BB pgs 14-15

It’s a lengthy process from first idea to finished book. What’s the most exciting part for you? Signing the contract, seeing the illustrations, getting the finished book in the mail, signing a copy for a young reader? This interview??!!

Yes, it IS a lengthy process, and is not always without some frustrations until we hold that first bound book in our hands, but the most exciting part? How did you know I would say THIS INTERVIEW??? Well, almost. Honestly, it’s seeing the look on a child’s face when they connect with my book. Here’s a little story I love to tell, because it is as meaningful now, and always will be, as it was in 2009. That year, Wendell and I toured Pennsylvania with our book “If You Were a Penguin” when it was selected for their “One Book Every Young Child” program.

Early sketch.

Early sketch.

We visited elementary schools, libraries, even nursery schools throughout the state for a month. One hundred and fifteen thousand books were printed to give to the children in the state. In one elementary school we were asked if we would like to personally hand out the books to the children. Needless to say, we jumped at the chance. Now, if this was a live interview you would see tears forming in my eyes as I recount the response I received from one little boy. As I handed him his book he looked at me and said, “You mean this is my book to keep? I don’t have to return it?” It was the first book he had ever owned, and seeing the joy on his face is what this is all about.

Yes, those are the moments carved into the heart. Do you carry around a journal? Or are you someone who is writing in your head?

I should carry a journal (and maybe I will actually start to do that now!), but what seems to happen in the initial stages of a book, is that I am imagining and writing in my head. If I am in the studio I scribble some notes in longhand on copy paper, and eventually transfer them to the computer. If I am out of the studio, I jot down thoughts in the (old-fashioned) mini-FiloFax I always have with me until I am back in the studio. Once I get the basic storyline figured out, I write it out on the computer, and then do my editing on the computer, where it’s easy to save the numerous versions that invariably develop.

Obviously, you have a special relationship with the illustrator, Wendell Minor. At what point does he roll up his sleeves and get involved? Do you keep things separate? I can imagine it must be helpful to bounce ideas off him. To say, while passing the baked scrod, “Now, Wendell dear, about my book-crazed bunny Tickles . . .”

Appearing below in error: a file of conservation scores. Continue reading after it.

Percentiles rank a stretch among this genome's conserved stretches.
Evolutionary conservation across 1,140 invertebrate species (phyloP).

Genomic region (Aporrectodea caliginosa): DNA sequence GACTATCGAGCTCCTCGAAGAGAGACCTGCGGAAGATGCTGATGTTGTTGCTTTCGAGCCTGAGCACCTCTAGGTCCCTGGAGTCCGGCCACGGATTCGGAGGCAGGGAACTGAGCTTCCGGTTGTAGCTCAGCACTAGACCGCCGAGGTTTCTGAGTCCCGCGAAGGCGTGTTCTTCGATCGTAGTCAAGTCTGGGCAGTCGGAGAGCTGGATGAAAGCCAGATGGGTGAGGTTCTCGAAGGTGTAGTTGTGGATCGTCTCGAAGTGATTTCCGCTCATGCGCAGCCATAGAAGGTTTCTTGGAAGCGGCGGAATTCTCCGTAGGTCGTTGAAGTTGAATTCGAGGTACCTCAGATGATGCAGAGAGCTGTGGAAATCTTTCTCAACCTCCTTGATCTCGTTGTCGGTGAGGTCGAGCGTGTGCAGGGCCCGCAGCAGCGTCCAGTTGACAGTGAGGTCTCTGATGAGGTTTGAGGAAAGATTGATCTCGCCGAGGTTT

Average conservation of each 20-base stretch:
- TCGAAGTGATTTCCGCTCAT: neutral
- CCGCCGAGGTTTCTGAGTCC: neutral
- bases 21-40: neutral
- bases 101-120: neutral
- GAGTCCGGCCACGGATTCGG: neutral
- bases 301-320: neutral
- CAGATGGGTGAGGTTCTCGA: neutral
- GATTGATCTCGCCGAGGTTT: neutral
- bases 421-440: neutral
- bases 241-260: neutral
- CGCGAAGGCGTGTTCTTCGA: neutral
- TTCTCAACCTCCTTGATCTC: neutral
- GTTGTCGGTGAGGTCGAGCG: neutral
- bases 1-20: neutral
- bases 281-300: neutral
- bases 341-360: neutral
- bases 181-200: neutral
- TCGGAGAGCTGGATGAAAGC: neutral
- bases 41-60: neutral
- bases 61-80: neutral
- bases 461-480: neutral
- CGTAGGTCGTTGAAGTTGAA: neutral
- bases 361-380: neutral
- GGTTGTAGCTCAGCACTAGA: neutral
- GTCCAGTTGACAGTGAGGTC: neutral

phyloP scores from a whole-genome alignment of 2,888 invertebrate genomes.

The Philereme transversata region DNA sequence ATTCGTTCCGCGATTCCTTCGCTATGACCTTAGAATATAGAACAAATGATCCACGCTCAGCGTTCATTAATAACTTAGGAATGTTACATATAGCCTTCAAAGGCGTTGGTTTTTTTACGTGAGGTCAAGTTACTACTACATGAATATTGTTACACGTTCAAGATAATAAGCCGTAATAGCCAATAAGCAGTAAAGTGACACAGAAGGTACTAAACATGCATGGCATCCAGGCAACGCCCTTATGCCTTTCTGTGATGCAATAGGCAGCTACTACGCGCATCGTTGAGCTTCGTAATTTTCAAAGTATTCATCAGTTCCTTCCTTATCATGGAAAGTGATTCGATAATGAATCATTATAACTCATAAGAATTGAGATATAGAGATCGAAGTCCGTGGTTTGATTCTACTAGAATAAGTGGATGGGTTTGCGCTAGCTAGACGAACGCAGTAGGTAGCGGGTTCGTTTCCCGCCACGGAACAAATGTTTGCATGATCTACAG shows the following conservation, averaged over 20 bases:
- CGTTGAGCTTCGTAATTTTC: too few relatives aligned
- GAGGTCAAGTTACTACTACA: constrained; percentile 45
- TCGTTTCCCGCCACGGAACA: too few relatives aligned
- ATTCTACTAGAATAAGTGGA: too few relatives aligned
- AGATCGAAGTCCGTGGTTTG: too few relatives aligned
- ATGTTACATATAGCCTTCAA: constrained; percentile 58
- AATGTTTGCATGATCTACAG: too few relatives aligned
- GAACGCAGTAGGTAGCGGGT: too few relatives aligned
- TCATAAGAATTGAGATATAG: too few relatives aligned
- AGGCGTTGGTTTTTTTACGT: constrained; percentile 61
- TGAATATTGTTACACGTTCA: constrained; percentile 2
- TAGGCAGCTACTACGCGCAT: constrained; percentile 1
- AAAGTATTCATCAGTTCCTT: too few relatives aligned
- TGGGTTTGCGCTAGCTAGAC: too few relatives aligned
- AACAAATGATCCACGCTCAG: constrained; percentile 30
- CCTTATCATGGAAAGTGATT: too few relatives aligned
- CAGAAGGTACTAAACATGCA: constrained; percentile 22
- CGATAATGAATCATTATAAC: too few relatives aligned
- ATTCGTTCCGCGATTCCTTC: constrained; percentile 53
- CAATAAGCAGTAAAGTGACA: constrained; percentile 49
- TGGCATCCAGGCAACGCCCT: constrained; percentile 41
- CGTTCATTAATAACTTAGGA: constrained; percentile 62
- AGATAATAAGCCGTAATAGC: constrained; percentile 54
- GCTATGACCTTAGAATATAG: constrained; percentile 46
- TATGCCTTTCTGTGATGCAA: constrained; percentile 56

Tree bunny b

So, not only did I luck out with a fantastic editor, I also get to collaborate with an amazingly talented illustrator! Our process varies from book to book. Sometimes I’ll complete a manuscript and then Wendell will do thumbnail sketches. Sometimes they reflect perfectly what I had in mind. Other times… they involve, shall we say, a little compromise and revision. What? You think I had THAT in mind for that page? Are you kidding me? But honestly, more often than not Wendell comes up with images I might never have imagined, and they are absolutely perfect! We might work separately in the studio, or over lunch or dinner, or as we did on our first book together, on the ferry to Nantucket to celebrate our anniversary!

 

Another sketch.

And yet another terrific sketch.

Nantucket! I once knew a girl from Nantucket! Wait, hold on, no, I’m thinking of the limerick. Nevermind! As we were discussing . . . . People are often surprised about that in children’s publishing, how the industry does not encourage authors and illustrators to interact during the creative process. I’ve always understood it as a method to protect the illustrator from the (well-intentioned, interfering) writer. Poor Wendell has no such defense. How does he cope? Is there a time when you tell yourself, I better shut up now.

No one can deny it: Florence and Wendell make a great team.

No one can deny it: Florence and Wendell make a great team.

From early on in his career as a book jacket designer/illustrator, Wendell’s process frequently was to have an open, and may I add, very successful dialogue with the authors for whose books he was creating covers. Before I even started working in the studio with Wendell I assumed that that was the way it happened in publishing. It came as quite a surprise to me when I learned that Wendell was pretty much an anomaly in that regard. So, when we started collaborating on picture books, the discussions and give-and-take felt natural to both of us. That said, there are moments when compromise isn’t always so easy, and as in any relationship, one does have to know how to choose one’s battles, and defer, and after working together for nearly 26 years (yikes!), I think we’ve got that nailed down.

One of Wendell's many famous cover illustrations.

One of Wendell’s many famous cover illustrations.

Do you think the book benefits from your more organic, back-and-forth partnership? Is the industry model broken? I ask as an author who writes the book and then just . . . hopes. I never get the chance to bully the poor illustrator! I’ll say this, your approach seems more enjoyable, a true collaboration, though possibly with more headaches.